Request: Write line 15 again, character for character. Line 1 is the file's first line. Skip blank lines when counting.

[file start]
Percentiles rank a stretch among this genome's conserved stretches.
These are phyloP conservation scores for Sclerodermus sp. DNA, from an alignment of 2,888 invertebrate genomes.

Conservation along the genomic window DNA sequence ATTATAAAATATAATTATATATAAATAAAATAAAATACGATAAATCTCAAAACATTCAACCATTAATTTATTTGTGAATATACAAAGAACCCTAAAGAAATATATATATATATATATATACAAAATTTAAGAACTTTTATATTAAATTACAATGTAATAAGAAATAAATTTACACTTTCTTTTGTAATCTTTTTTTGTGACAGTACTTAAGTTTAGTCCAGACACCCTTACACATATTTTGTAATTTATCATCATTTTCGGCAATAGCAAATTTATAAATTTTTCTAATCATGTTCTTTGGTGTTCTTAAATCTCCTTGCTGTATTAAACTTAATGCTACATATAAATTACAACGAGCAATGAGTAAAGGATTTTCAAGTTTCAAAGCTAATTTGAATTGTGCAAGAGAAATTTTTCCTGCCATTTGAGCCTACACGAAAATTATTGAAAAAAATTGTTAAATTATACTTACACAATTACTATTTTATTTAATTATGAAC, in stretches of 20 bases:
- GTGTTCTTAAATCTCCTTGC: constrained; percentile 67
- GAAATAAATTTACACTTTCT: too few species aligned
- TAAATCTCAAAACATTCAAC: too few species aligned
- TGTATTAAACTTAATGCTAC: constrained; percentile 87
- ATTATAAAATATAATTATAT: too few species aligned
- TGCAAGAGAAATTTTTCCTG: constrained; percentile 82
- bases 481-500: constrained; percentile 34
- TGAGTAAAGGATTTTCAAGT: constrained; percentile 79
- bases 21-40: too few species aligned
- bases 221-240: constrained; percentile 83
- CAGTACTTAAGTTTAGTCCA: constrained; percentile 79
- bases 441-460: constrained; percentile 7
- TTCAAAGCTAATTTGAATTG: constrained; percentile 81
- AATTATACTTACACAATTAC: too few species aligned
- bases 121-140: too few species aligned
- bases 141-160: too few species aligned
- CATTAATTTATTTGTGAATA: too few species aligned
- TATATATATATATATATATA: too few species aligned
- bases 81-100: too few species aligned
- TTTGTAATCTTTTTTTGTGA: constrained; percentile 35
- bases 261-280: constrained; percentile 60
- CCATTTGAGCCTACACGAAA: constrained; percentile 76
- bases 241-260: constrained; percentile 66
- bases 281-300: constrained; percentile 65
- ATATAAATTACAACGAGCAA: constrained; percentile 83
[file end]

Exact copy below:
- bases 441-460: constrained; percentile 7